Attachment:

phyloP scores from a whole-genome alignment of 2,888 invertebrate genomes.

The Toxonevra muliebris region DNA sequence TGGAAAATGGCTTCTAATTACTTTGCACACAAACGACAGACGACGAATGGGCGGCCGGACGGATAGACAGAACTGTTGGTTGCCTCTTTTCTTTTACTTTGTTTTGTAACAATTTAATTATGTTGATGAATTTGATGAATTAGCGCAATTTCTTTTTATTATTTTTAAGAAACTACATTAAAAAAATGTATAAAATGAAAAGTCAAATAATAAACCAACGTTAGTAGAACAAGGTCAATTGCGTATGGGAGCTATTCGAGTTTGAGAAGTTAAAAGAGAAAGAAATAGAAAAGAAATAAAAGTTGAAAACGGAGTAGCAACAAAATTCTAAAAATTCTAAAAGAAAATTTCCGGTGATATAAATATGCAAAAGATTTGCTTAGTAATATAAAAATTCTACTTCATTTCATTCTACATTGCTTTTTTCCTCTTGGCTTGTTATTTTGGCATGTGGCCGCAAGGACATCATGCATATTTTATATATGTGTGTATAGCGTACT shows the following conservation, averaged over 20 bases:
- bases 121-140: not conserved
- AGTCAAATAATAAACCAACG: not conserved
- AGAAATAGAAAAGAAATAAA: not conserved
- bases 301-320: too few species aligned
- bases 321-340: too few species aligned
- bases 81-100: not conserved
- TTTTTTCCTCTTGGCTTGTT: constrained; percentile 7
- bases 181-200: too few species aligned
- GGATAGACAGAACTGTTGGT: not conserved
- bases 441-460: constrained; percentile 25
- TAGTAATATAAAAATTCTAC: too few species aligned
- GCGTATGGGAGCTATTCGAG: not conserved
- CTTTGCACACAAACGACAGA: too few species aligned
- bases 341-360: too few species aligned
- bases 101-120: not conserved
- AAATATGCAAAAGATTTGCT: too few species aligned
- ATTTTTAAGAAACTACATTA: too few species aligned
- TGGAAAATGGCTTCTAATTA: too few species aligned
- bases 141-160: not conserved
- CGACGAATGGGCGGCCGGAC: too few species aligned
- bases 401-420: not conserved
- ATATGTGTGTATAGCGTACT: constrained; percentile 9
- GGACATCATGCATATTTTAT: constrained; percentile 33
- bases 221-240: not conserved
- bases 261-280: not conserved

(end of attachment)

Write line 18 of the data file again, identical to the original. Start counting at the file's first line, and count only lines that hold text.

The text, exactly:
- AAATATGCAAAAGATTTGCT: too few species aligned